Winds of Marque by Bennett R. Coles
Described as “Master and Commander in space,” Bennett R. Coles’ new novel follows the crew of a starship, the HMSS Daring, as they travel through a dense star cluster on solar sails, searching for pirates. Liam Blackwood is the ship’s second-in-command, and he has to figure out how to keep the crew from mutinying after their new captain makes a series of strange choices that threaten their mission. Kirkus Reviews says that “traditional science fiction lovers may get distracted looking for more space tech, but lovers of classic high-seas adventures and those who enjoy genre-bending SF will find this swashbuckling space adventure a worthy read.”
No Country for Old Gnomes by Delilah S. Dawson and Kevin Hearne
Last year, Delilah S. Dawson and Kevin Hearne published their first collaboration, Kill The Farmboy, a comedic take on epic fantasy. A war is brewing between the impeccably neat gnomes and war alpaca-riding halflings. Offi Numminen is an outsider in the gnome community who becomes the unlikely leader in a band of misfits on a quest to confront the villain instigating the war. Publishers Weekly says that “Hearne and Dawson both uphold and subvert fantasy’s classic elements, with some blatant Tolkien riffs.”
Amnesty by Lara Elena Donnelly
Amnesty is the third installment of Lara Elena Donnelly’s Amberlough Dossier series, a spy thriller set in an art deco-styled fantasy world. The first installment of the series, Amberlough,earned her a Nebula nomination last year, and in this latest installment, a traitor has returned to Amberlough City in the aftermath of a revolution that ousted the fascist One State Party.
But former agent Cyril DePaul has to deal with the collaborators he wronged under the party’s rule, and warring political parties are looking at him as a potential scapegoat. Booklist Online says that it’s a “fitting finale for the series; the experience of reading it is somewhat like watching an elegant train wreck in progress and wondering if there will be any survivors.”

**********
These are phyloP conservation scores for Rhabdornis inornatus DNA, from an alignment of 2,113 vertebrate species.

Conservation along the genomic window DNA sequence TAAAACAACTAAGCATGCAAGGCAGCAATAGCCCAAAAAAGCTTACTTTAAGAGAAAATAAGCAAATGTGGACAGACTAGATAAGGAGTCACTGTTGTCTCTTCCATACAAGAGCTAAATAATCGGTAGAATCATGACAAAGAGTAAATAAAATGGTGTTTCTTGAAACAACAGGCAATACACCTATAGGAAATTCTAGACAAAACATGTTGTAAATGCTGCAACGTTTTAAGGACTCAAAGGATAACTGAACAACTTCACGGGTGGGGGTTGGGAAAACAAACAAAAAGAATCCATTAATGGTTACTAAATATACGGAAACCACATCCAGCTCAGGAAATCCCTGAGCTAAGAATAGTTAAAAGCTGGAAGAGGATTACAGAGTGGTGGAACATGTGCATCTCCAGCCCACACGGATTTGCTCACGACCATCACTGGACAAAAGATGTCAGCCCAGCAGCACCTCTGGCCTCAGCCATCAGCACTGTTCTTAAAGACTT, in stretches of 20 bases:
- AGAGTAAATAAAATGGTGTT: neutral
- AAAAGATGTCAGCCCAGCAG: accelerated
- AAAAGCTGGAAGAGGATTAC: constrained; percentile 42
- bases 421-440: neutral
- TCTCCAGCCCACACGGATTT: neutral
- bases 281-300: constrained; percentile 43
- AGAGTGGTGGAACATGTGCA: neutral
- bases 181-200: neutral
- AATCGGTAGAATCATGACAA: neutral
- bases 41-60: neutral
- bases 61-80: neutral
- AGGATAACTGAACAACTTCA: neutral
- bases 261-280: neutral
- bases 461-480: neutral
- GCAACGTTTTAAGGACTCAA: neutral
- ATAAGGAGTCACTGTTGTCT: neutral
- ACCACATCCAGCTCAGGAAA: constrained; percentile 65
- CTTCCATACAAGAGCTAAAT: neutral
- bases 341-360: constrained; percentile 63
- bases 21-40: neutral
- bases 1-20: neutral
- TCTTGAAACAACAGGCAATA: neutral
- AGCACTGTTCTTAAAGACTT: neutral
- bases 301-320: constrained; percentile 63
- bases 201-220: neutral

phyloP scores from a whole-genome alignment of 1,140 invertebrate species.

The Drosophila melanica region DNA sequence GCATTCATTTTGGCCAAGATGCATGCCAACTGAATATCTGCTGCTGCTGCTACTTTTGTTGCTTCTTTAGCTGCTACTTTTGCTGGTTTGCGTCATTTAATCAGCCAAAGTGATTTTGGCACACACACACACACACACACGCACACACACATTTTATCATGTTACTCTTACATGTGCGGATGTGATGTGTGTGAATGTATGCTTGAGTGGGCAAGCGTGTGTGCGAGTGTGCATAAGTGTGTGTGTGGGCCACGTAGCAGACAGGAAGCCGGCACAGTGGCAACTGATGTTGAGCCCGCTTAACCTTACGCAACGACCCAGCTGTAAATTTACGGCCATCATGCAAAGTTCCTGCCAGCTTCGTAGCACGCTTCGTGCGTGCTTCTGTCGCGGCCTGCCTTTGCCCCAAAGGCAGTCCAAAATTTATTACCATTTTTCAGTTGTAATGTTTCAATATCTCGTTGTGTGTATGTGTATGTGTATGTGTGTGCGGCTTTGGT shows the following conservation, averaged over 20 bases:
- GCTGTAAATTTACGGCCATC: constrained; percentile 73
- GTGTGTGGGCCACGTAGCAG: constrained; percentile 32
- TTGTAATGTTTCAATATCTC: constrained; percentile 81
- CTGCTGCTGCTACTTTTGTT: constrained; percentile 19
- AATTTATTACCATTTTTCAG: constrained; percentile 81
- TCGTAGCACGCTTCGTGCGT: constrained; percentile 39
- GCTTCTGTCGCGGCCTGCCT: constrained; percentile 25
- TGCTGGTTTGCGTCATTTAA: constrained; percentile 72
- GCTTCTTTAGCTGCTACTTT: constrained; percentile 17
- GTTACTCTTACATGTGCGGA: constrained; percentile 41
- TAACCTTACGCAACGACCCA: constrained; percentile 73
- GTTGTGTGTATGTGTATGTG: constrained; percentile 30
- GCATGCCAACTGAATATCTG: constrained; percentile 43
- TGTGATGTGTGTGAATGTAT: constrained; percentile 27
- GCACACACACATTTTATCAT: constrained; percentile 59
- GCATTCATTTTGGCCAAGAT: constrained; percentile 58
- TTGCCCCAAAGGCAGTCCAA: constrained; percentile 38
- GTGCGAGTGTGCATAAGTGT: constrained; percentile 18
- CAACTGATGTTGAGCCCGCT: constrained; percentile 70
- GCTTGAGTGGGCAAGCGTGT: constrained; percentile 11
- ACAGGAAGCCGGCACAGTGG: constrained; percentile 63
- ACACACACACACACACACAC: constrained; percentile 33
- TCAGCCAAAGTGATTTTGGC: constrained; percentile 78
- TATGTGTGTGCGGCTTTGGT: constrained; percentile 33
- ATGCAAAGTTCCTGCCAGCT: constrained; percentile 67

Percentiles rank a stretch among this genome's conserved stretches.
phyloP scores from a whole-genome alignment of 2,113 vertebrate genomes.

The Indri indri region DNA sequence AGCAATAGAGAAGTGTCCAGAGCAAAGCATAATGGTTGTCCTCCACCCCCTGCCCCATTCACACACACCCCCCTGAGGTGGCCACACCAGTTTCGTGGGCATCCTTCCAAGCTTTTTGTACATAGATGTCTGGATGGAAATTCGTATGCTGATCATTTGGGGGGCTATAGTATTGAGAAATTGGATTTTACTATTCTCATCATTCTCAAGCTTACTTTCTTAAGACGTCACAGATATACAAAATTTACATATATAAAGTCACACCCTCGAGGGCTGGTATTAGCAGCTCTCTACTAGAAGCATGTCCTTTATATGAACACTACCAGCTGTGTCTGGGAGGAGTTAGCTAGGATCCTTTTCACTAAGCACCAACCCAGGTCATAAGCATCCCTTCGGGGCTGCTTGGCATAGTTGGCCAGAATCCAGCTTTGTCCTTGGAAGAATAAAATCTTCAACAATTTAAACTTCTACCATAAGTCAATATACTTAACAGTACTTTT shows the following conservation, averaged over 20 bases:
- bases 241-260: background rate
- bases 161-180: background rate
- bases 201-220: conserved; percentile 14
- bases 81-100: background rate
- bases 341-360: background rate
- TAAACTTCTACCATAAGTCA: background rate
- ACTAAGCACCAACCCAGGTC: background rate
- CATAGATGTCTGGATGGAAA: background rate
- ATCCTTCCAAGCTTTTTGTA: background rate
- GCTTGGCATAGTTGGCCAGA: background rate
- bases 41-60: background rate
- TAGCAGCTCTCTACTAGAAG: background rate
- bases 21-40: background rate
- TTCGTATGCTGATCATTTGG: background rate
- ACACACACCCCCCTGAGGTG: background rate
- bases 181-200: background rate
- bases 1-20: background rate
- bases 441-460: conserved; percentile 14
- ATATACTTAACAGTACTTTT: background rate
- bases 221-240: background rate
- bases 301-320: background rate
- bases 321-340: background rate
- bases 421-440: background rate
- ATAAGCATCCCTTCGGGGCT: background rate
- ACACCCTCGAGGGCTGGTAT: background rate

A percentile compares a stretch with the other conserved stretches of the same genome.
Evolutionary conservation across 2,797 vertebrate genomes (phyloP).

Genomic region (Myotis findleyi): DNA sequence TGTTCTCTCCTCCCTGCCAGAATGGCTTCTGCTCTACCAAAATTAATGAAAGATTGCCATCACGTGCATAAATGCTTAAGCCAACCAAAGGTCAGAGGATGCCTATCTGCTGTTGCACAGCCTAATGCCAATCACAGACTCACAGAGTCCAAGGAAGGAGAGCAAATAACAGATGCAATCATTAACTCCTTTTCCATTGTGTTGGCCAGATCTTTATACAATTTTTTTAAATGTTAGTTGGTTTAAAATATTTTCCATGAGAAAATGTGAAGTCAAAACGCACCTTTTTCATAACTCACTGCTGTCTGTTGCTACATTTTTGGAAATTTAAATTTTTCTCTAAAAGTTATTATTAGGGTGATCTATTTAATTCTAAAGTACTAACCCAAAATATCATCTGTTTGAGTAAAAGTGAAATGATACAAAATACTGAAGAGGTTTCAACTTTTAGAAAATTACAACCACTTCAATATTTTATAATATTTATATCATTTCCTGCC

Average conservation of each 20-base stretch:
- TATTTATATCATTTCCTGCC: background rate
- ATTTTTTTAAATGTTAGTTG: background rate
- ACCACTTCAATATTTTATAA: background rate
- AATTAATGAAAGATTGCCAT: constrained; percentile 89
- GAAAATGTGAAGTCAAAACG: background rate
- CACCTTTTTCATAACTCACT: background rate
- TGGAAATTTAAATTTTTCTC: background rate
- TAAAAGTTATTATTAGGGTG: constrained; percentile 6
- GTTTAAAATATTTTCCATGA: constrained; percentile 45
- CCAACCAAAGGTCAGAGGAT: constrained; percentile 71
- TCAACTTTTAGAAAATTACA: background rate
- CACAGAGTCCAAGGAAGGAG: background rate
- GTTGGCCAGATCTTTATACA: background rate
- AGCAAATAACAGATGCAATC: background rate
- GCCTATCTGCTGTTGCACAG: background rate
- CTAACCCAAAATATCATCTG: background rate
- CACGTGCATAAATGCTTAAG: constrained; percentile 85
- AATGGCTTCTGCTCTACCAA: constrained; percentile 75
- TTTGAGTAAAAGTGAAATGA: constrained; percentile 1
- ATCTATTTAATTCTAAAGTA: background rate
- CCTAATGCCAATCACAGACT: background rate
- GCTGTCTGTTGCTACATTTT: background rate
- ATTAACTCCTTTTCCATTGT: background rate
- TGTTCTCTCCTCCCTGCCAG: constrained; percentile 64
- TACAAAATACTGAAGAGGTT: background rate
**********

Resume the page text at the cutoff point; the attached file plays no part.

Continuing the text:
Star Wars: Master & Apprentice by Claudia Grey
2019 marks the 20th anniversary of Episode 1: The Phantom Menace, and in conjunction with the anniversary, the next Star Wars novel will follow the adventures of Qui-Gon Jinn and his Padawan Obi-Wan Kenobi. Kenobi has trouble with his enigmatic Jedi Master who seems bent on ignoring the order’s rules and obsessed with ancient prophecies. When they’re called to a planet to help another Jedi Knight mediate a political dispute, they find more than they bargained for, testing their bond as master and apprentice.
Perihelion Summer by Greg Egan
In Greg Egan’s latest science fiction thriller, a binary black hole called Taraxippus is about to enter the solar system, prompting Matt Fleming and his companions to plan for the impact that it might have on Earth, boarding an aquaculture rig and stocking up on supplies to ride it out. When Taraxippus enters the system, it has a drastic effect on Earth’s orbit, changing the Earth’s climate forever, and forcing Matt to try and survive in the new world.
Publishers Weekly says, “Egan’s rapid-fire plot, full of convincing scientific detail, and his sympathetically drawn characters of various races and backgrounds make this a vivid commentary both on societies’ stubborn refusal to face an environmental threat and individuals’ determination to survive it.”
Nest of the Monarch by Kay Kenyon
Kay Kenyon continues her Dark Talents series with Nest of the Monarch, which is set in an alternate world of magic in the 1930s in the lead-up to the Second World War. Kim Tavistock has the ability to get people to tell her their secrets, and she’s dispatched to continental Europe on a mission for Britain’s intelligence service. Going undercover as the wife to one of the country’s diplomats, she searches for details about a secret Nazi mission called Monarch.
When Kim befriends a member of the Jewish resistance, she finds a larger conspiracy and discovers that Monarch is an attempt to imbue soldiers with horrifying talents. She then races to stop their deployment into the rest of Europe. Publishers Weekly says that the bookhas a “rich cast of diverse characters and near-catastrophic escapes amid searing prewar tensions keep the pages of this outstanding historical fantasy turning.”
Atlas Alone by Emma Newman
Atlas Alone is the latest standalone installment of Emma Newman’s interconnected Planetfallseries, which is set on a distant world. Earth has been destroyed, and protagonist Dee is six months into a journey to another world, using an immersive gaming system to escape her trauma and rage while hunting down the perpetrators.
The system is convincingly real, and she’s disturbed when she finds that a fellow player died at the same time she killed someone in the game. As she hunts for answers, she discovers the true plans for their future colony, and she has to take drastic action to save the rest of humanity. Publishers Weekly gave the book a starred review, saying that the “winning combination of intriguing mystery and inventive SF richly rewards Newman’s longtime readers and will lure others to the series.”